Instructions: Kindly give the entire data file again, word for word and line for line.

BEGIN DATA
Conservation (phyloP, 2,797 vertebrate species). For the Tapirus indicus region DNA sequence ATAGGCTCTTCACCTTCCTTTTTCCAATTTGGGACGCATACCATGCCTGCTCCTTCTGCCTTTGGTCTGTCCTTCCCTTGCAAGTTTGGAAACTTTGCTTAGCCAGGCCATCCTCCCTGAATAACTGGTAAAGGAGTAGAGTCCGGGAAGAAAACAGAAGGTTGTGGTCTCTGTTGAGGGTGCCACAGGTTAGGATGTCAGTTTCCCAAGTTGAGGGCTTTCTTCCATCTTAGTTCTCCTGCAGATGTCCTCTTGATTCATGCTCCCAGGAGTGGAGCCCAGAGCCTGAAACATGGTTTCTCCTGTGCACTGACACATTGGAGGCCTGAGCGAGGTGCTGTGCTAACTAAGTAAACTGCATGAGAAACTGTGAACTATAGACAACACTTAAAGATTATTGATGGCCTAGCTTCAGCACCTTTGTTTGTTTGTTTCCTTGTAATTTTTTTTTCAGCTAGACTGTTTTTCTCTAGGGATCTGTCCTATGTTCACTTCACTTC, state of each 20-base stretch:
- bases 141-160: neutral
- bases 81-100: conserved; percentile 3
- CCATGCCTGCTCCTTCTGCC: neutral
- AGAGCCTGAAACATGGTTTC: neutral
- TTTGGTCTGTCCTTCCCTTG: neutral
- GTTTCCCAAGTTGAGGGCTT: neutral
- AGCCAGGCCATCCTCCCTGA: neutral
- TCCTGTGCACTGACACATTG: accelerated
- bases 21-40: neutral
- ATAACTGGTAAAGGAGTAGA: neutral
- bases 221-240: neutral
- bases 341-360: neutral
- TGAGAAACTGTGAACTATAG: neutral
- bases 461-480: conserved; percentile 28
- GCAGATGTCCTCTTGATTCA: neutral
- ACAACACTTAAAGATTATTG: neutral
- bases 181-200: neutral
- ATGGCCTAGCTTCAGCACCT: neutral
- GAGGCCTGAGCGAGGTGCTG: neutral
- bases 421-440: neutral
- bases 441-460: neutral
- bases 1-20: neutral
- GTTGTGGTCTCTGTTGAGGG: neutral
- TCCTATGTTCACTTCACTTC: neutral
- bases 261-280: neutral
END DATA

Conservation (phyloP, 2,797 vertebrate species). For the Tapirus indicus region DNA sequence ATAGGCTCTTCACCTTCCTTTTTCCAATTTGGGACGCATACCATGCCTGCTCCTTCTGCCTTTGGTCTGTCCTTCCCTTGCAAGTTTGGAAACTTTGCTTAGCCAGGCCATCCTCCCTGAATAACTGGTAAAGGAGTAGAGTCCGGGAAGAAAACAGAAGGTTGTGGTCTCTGTTGAGGGTGCCACAGGTTAGGATGTCAGTTTCCCAAGTTGAGGGCTTTCTTCCATCTTAGTTCTCCTGCAGATGTCCTCTTGATTCATGCTCCCAGGAGTGGAGCCCAGAGCCTGAAACATGGTTTCTCCTGTGCACTGACACATTGGAGGCCTGAGCGAGGTGCTGTGCTAACTAAGTAAACTGCATGAGAAACTGTGAACTATAGACAACACTTAAAGATTATTGATGGCCTAGCTTCAGCACCTTTGTTTGTTTGTTTCCTTGTAATTTTTTTTTCAGCTAGACTGTTTTTCTCTAGGGATCTGTCCTATGTTCACTTCACTTC, state of each 20-base stretch:
- bases 141-160: neutral
- bases 81-100: conserved; percentile 3
- CCATGCCTGCTCCTTCTGCC: neutral
- AGAGCCTGAAACATGGTTTC: neutral
- TTTGGTCTGTCCTTCCCTTG: neutral
- GTTTCCCAAGTTGAGGGCTT: neutral
- AGCCAGGCCATCCTCCCTGA: neutral
- TCCTGTGCACTGACACATTG: accelerated
- bases 21-40: neutral
- ATAACTGGTAAAGGAGTAGA: neutral
- bases 221-240: neutral
- bases 341-360: neutral
- TGAGAAACTGTGAACTATAG: neutral
- bases 461-480: conserved; percentile 28
- GCAGATGTCCTCTTGATTCA: neutral
- ACAACACTTAAAGATTATTG: neutral
- bases 181-200: neutral
- ATGGCCTAGCTTCAGCACCT: neutral
- GAGGCCTGAGCGAGGTGCTG: neutral
- bases 421-440: neutral
- bases 441-460: neutral
- bases 1-20: neutral
- GTTGTGGTCTCTGTTGAGGG: neutral
- TCCTATGTTCACTTCACTTC: neutral
- bases 261-280: neutral